The hunger and desire still burns, just as hot now as it did in 2004 when a skinny teenager left his homeland and arrived at Manchester United. Years later, Rio Ferdinand recalled: “You think he was what he is today? He wasn’t. He has worked. You’d get to that stage where he was flying for Manchester United but it wasn’t enough. He wants to be the best.”
It was the same for country as it was for club, according to former international colleague Deco.
“The guy isn’t well in the head. I’ve never seen anyone train like it. It’s not easy to be like that,” he told ESPN in 2015. “Messi looks after his body as an athlete should, but what Cristiano does is incredible. He goes to insane lengths because he always wants to be the best in every way and he competes to win everything.”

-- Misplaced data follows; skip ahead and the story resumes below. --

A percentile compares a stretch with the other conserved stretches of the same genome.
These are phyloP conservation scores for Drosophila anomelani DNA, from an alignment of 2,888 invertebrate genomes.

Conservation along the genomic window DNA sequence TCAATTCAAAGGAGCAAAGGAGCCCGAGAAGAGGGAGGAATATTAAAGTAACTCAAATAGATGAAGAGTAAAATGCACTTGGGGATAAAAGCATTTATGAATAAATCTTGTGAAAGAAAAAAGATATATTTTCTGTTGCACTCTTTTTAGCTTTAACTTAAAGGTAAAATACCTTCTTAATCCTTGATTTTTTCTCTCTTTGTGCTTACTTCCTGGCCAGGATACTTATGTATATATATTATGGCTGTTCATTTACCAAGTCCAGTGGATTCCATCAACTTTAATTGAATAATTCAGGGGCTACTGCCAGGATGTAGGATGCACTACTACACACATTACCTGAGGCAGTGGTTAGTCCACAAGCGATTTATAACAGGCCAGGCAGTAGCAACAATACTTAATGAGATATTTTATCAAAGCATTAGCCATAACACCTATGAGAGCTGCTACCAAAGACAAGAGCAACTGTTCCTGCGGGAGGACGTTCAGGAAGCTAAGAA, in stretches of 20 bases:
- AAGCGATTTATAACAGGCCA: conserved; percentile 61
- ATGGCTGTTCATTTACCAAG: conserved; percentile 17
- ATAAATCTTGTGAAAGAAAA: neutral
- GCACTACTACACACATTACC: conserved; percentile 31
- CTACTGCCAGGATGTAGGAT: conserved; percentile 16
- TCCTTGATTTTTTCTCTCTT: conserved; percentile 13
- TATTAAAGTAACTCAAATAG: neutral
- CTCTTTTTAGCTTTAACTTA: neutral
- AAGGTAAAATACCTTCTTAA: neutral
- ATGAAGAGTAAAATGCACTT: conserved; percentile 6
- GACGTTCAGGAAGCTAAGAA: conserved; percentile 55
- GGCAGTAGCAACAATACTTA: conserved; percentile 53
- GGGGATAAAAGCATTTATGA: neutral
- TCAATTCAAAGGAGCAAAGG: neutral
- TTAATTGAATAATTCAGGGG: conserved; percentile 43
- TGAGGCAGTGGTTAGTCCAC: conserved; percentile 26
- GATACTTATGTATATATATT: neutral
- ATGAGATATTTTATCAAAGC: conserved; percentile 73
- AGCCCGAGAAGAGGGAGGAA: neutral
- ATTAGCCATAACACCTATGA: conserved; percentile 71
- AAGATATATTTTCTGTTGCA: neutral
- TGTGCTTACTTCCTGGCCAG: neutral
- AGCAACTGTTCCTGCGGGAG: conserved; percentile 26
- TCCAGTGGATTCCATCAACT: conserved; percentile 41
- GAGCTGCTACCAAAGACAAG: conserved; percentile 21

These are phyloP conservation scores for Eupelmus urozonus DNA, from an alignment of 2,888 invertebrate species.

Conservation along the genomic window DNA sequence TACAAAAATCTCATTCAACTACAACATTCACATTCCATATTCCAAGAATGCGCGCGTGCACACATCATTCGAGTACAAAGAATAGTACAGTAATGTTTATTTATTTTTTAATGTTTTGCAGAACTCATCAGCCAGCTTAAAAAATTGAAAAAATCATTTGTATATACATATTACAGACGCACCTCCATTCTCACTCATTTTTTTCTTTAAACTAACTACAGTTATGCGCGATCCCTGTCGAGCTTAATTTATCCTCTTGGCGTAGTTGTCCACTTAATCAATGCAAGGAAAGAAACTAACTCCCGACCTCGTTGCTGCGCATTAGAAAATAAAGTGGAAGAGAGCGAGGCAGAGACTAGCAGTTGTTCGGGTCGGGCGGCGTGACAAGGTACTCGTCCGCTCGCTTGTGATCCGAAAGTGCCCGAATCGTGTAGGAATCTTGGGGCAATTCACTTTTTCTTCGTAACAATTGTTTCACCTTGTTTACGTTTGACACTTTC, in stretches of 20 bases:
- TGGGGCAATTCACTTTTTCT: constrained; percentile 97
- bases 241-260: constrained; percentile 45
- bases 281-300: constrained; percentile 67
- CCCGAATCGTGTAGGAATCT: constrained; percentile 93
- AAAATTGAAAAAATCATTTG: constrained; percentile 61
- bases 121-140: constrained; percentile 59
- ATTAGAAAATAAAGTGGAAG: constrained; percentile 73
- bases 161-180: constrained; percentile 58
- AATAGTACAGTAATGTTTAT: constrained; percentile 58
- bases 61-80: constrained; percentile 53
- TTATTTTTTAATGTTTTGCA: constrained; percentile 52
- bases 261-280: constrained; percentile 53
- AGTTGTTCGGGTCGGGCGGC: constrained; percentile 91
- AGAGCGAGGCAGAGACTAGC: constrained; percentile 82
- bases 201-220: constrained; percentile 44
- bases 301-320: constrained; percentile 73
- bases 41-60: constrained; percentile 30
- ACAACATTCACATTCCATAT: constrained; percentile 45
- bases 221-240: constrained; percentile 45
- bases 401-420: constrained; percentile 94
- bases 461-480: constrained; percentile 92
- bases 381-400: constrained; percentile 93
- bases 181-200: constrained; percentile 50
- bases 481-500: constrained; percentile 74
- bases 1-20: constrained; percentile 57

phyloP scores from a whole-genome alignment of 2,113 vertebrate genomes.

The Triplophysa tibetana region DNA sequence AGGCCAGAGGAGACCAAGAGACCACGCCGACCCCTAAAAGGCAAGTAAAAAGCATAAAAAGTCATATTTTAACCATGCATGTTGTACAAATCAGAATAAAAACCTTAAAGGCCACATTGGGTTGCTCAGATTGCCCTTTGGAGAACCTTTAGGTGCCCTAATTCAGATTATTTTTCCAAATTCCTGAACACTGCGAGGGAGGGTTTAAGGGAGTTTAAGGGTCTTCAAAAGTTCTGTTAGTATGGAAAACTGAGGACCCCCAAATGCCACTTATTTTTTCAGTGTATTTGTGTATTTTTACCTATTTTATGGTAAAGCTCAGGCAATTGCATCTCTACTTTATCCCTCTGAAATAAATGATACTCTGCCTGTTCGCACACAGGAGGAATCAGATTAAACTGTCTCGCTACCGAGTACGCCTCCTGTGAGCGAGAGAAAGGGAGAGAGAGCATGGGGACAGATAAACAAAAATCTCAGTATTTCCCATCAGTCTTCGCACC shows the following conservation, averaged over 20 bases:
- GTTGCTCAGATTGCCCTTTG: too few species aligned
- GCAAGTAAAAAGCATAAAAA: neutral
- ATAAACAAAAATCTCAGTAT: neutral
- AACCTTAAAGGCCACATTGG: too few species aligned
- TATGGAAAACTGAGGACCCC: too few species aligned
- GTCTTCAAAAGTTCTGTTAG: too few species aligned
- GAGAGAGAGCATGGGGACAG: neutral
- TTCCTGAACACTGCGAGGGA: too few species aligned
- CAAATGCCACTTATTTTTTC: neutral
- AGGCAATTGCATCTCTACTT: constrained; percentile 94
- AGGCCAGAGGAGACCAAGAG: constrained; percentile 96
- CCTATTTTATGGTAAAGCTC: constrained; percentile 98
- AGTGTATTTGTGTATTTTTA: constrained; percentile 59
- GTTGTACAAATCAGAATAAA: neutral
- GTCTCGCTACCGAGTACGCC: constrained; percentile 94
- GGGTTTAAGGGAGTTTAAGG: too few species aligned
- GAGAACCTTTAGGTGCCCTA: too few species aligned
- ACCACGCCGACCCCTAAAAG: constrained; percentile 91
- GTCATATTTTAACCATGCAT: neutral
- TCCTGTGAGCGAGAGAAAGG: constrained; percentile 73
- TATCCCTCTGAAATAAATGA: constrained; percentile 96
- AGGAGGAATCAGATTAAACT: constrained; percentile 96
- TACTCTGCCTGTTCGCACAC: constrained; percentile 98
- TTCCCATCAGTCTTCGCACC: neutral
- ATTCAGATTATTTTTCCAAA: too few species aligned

There is talent in Saudi Arabia, plenty of it. Some Ronaldo-style determination can’t hurt, however, as the team looks toward a first World Cup since 2006.
How far could Yasser Al-Qahtani have gone with the same desire to be the very best that he could possibly be? “The Sniper” had all the physical qualities to become a top-class international player. His career was still memorable but could have, should have been truly special. If he had left, or had been encouraged to leave, his comfort zone to push himself to the limit, then things could have been very different.
The most exciting Saudi star at the moment is Fahad Al-Muwallad (pictured). The winger is raw but is also exciting, fast, direct and tricky. The introduction of the Al-Ittihad winger as a second-half substitute against Japan in September won the game and secured a spot at the 2018 World Cup. “We struggled to cope with him,” admitted Japan coach Vahid Halilhodzic.